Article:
Finally we did a clone of the old ``Trailblazer'' game (a ball rolling smoothly but very fast on an infinite road with colored squares).

[the whole Diego system running: the Pamette board inside the PC, the DAC upon a square voltage generator (which is a clock for the video), and the monitor showing the game.]

We used the same trick as on the Amstrad CPC version: reprogramming the color palette at each video line to render the perspective, thus minimizing the accesses to video memory.

[our clone of the trailblazer game running in Diego.]

The whole thing performed 79fps, with beautiful realistic shading thanks to the DAC (the tables and bitmap for the perspective were calculated on my fellow HP48). The demo ran flawlessly.

[another picture of our clone of the trailblazer game running in Diego.]

We were proud of us.

[Wow, at last it works. Are we dreaming ? No: this is total rassitude ;-)]

Like Didier said: ``Ceci relève de la plus totale rassitude.'' (private joke).

The year after, the teacher used our stuff to present this course to the new students.

Discovering research

During those years at Ecole Polytechnique, I continuously refined my intuition about machines, intelligence, etc... I remember stating that something fundamental had to be the ability to adapt to new situations, and that limitations in what we design seemed to be caused by the design itself. It is kind of self-contradictory, suggesting that the solution is not to design at all, but if you don't do anything, nothing interesting happens. Since I don't feel like having a contemplative life, I continued thinking.

One evening, while looking for some artificial intelligence lab whose ideas would resemble what I felt, I typed "adaptive behavior" in Altavista (what does it answer now ?) I discovered a journal named ... "adaptive behavior", and the AnimatLab. Bingo !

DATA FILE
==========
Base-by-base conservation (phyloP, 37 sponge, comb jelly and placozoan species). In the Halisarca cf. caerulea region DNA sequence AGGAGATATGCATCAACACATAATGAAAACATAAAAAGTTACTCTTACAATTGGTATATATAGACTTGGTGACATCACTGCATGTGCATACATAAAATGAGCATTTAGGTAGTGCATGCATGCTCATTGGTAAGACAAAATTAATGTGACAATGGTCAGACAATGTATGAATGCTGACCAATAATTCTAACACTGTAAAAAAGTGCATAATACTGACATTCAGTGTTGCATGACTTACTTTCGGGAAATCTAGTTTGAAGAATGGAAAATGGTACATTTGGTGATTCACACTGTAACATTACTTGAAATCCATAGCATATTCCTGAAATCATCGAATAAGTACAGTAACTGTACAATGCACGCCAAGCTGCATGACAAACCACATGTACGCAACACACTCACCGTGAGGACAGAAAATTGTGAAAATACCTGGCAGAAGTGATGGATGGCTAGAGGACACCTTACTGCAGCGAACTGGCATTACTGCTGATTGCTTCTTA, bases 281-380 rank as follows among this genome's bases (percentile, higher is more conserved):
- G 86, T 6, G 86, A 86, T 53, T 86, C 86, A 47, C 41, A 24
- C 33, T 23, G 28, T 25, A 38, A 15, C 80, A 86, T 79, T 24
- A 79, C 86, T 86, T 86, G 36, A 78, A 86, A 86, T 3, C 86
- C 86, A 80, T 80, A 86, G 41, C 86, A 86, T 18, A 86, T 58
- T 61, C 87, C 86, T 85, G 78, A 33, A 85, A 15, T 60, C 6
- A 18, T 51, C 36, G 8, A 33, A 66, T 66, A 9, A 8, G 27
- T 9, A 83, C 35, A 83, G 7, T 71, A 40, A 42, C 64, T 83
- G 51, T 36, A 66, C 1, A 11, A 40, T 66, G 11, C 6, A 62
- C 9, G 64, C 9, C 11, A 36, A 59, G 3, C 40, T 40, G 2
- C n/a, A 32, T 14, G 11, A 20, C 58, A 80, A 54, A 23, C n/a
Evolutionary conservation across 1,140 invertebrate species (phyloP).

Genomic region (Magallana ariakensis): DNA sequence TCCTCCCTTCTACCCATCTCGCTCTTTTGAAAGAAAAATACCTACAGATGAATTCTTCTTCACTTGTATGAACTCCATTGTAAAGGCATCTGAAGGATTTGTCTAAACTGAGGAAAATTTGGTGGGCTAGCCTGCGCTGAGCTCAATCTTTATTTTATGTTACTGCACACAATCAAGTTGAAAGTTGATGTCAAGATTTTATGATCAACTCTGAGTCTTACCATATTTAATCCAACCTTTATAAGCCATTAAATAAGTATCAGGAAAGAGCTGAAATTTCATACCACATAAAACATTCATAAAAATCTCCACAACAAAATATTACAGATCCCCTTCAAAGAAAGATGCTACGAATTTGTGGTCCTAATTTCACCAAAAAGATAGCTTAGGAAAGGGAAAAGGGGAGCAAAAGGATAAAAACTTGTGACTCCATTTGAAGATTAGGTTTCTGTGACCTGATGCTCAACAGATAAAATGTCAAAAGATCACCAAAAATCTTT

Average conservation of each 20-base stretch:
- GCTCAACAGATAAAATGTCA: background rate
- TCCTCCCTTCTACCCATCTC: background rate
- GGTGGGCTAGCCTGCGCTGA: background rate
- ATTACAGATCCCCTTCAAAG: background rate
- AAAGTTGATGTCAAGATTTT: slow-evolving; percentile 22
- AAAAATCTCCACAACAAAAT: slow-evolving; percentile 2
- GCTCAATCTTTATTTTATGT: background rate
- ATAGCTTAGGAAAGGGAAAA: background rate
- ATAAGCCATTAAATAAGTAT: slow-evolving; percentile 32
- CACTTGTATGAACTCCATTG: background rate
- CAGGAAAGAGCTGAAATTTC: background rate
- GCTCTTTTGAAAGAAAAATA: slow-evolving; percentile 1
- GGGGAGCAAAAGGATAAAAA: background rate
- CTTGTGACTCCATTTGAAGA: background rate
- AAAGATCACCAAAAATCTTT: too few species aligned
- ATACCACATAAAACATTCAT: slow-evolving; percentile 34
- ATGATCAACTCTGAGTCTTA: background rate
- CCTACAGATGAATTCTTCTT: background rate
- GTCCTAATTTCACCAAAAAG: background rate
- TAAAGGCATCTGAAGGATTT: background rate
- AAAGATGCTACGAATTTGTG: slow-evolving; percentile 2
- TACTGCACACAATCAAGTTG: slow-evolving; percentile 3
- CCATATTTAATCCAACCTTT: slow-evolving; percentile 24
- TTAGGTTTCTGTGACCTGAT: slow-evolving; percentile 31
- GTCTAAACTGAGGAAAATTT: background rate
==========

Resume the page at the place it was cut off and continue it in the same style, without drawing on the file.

The end of studies at Ecole Polytechnique include a 3-month internship in an industrial or research lab. I did mine programming neural networks at LPPA, a great french lab, part of Collège de France, in cognitive science, neurophysiology, and the like, directed by Alain Berthoz.

I visited the AnimatLab and Jean-Arcady Meyer advised me to go to DEA IARFA (a one-year course in AI at University Paris 6). (A DEA in general is a diploma equivalent of what people from USA call "Master of Science".)

So I started my Ph.D. at the AnimatLab and had my first published paper in 1999.

Now I'm pursuing my Ph.D. as I describe in my lab's homepage.[Working with robots...]
At a glance:

To be continued...

So (again)...

What is the lesson up to now ? I still like fiddling with machines and experiment new things with them, especially beyond what is considered the ``standard'' use of the machine.

I can now tell that I feel that interoperability between machines is one of the most important thing in computer usage.

Back to ph.d. student homepage outdated link, the Ph.D. was completed in 2004.

Back to my lab's page I have quit the lab in 2004

For up-to-date information about me, see current home page or current CV of Stéphane Gourichon